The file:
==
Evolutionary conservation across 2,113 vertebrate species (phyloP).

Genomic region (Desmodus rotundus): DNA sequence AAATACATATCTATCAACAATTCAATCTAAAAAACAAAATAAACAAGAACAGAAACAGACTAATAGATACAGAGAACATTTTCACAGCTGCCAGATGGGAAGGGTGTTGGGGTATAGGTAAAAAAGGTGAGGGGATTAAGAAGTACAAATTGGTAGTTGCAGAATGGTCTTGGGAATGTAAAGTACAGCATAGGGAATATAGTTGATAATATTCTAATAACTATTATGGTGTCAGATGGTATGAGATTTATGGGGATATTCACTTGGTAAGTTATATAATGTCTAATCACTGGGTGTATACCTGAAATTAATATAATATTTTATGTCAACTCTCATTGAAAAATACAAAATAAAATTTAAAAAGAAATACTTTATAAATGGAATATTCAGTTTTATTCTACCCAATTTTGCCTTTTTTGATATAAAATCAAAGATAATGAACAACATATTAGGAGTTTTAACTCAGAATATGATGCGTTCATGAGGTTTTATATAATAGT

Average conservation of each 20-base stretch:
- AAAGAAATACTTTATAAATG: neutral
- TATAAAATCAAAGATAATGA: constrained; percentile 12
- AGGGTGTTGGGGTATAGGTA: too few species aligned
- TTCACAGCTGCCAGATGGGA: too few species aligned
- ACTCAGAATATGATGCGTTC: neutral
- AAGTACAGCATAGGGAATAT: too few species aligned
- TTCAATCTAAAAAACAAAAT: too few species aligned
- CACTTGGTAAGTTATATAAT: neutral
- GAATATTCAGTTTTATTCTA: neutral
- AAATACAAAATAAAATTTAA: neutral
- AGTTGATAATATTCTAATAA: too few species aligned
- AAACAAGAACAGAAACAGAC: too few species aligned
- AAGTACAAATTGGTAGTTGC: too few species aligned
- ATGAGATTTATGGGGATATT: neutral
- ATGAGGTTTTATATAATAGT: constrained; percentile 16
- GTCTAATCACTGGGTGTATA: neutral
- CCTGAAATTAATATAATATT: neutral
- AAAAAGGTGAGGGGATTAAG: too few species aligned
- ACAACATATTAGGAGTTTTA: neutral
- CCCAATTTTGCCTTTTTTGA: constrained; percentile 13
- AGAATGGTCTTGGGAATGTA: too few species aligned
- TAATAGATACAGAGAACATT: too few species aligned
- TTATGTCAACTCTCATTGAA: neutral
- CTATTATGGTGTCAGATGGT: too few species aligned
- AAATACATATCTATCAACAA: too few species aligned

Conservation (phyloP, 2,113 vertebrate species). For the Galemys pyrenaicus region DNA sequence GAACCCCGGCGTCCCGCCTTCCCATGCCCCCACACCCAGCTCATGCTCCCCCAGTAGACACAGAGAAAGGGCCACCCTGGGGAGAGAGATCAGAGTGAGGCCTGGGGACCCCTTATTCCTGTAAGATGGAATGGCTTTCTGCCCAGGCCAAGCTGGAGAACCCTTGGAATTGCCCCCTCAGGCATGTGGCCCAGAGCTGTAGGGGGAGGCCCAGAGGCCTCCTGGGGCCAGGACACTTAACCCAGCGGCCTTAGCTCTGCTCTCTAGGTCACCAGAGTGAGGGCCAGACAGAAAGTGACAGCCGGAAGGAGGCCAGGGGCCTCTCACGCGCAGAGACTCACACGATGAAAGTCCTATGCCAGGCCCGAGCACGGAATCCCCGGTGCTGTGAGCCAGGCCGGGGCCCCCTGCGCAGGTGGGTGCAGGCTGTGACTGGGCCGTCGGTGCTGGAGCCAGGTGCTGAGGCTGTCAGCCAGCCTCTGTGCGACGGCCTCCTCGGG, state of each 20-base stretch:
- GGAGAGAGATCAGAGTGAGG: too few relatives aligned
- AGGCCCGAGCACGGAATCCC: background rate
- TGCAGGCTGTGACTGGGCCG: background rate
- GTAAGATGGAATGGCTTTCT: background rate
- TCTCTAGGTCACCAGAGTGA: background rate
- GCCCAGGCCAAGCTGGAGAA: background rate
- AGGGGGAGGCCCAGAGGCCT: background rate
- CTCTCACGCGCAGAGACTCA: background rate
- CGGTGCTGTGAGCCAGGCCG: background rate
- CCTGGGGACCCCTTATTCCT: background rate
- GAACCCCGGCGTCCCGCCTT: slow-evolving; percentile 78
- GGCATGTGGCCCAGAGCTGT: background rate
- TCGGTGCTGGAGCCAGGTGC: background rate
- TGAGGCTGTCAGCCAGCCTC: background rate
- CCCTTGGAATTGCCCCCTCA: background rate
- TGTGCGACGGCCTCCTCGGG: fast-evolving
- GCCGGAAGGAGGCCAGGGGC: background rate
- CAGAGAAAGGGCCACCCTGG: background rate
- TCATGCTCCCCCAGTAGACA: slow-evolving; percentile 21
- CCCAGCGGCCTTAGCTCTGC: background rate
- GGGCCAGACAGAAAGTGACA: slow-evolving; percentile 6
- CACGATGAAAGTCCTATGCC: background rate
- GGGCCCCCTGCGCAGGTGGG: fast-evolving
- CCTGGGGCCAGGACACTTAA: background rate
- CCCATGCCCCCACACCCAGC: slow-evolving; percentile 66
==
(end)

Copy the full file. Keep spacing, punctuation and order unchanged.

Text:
Evolutionary conservation across 2,113 vertebrate species (phyloP).

Genomic region (Desmodus rotundus): DNA sequence AAATACATATCTATCAACAATTCAATCTAAAAAACAAAATAAACAAGAACAGAAACAGACTAATAGATACAGAGAACATTTTCACAGCTGCCAGATGGGAAGGGTGTTGGGGTATAGGTAAAAAAGGTGAGGGGATTAAGAAGTACAAATTGGTAGTTGCAGAATGGTCTTGGGAATGTAAAGTACAGCATAGGGAATATAGTTGATAATATTCTAATAACTATTATGGTGTCAGATGGTATGAGATTTATGGGGATATTCACTTGGTAAGTTATATAATGTCTAATCACTGGGTGTATACCTGAAATTAATATAATATTTTATGTCAACTCTCATTGAAAAATACAAAATAAAATTTAAAAAGAAATACTTTATAAATGGAATATTCAGTTTTATTCTACCCAATTTTGCCTTTTTTGATATAAAATCAAAGATAATGAACAACATATTAGGAGTTTTAACTCAGAATATGATGCGTTCATGAGGTTTTATATAATAGT

Average conservation of each 20-base stretch:
- AAAGAAATACTTTATAAATG: neutral
- TATAAAATCAAAGATAATGA: constrained; percentile 12
- AGGGTGTTGGGGTATAGGTA: too few species aligned
- TTCACAGCTGCCAGATGGGA: too few species aligned
- ACTCAGAATATGATGCGTTC: neutral
- AAGTACAGCATAGGGAATAT: too few species aligned
- TTCAATCTAAAAAACAAAAT: too few species aligned
- CACTTGGTAAGTTATATAAT: neutral
- GAATATTCAGTTTTATTCTA: neutral
- AAATACAAAATAAAATTTAA: neutral
- AGTTGATAATATTCTAATAA: too few species aligned
- AAACAAGAACAGAAACAGAC: too few species aligned
- AAGTACAAATTGGTAGTTGC: too few species aligned
- ATGAGATTTATGGGGATATT: neutral
- ATGAGGTTTTATATAATAGT: constrained; percentile 16
- GTCTAATCACTGGGTGTATA: neutral
- CCTGAAATTAATATAATATT: neutral
- AAAAAGGTGAGGGGATTAAG: too few species aligned
- ACAACATATTAGGAGTTTTA: neutral
- CCCAATTTTGCCTTTTTTGA: constrained; percentile 13
- AGAATGGTCTTGGGAATGTA: too few species aligned
- TAATAGATACAGAGAACATT: too few species aligned
- TTATGTCAACTCTCATTGAA: neutral
- CTATTATGGTGTCAGATGGT: too few species aligned
- AAATACATATCTATCAACAA: too few species aligned

Conservation (phyloP, 2,113 vertebrate species). For the Galemys pyrenaicus region DNA sequence GAACCCCGGCGTCCCGCCTTCCCATGCCCCCACACCCAGCTCATGCTCCCCCAGTAGACACAGAGAAAGGGCCACCCTGGGGAGAGAGATCAGAGTGAGGCCTGGGGACCCCTTATTCCTGTAAGATGGAATGGCTTTCTGCCCAGGCCAAGCTGGAGAACCCTTGGAATTGCCCCCTCAGGCATGTGGCCCAGAGCTGTAGGGGGAGGCCCAGAGGCCTCCTGGGGCCAGGACACTTAACCCAGCGGCCTTAGCTCTGCTCTCTAGGTCACCAGAGTGAGGGCCAGACAGAAAGTGACAGCCGGAAGGAGGCCAGGGGCCTCTCACGCGCAGAGACTCACACGATGAAAGTCCTATGCCAGGCCCGAGCACGGAATCCCCGGTGCTGTGAGCCAGGCCGGGGCCCCCTGCGCAGGTGGGTGCAGGCTGTGACTGGGCCGTCGGTGCTGGAGCCAGGTGCTGAGGCTGTCAGCCAGCCTCTGTGCGACGGCCTCCTCGGG, state of each 20-base stretch:
- GGAGAGAGATCAGAGTGAGG: too few relatives aligned
- AGGCCCGAGCACGGAATCCC: background rate
- TGCAGGCTGTGACTGGGCCG: background rate
- GTAAGATGGAATGGCTTTCT: background rate
- TCTCTAGGTCACCAGAGTGA: background rate
- GCCCAGGCCAAGCTGGAGAA: background rate
- AGGGGGAGGCCCAGAGGCCT: background rate
- CTCTCACGCGCAGAGACTCA: background rate
- CGGTGCTGTGAGCCAGGCCG: background rate
- CCTGGGGACCCCTTATTCCT: background rate
- GAACCCCGGCGTCCCGCCTT: slow-evolving; percentile 78
- GGCATGTGGCCCAGAGCTGT: background rate
- TCGGTGCTGGAGCCAGGTGC: background rate
- TGAGGCTGTCAGCCAGCCTC: background rate
- CCCTTGGAATTGCCCCCTCA: background rate
- TGTGCGACGGCCTCCTCGGG: fast-evolving
- GCCGGAAGGAGGCCAGGGGC: background rate
- CAGAGAAAGGGCCACCCTGG: background rate
- TCATGCTCCCCCAGTAGACA: slow-evolving; percentile 21
- CCCAGCGGCCTTAGCTCTGC: background rate
- GGGCCAGACAGAAAGTGACA: slow-evolving; percentile 6
- CACGATGAAAGTCCTATGCC: background rate
- GGGCCCCCTGCGCAGGTGGG: fast-evolving
- CCTGGGGCCAGGACACTTAA: background rate
- CCCATGCCCCCACACCCAGC: slow-evolving; percentile 66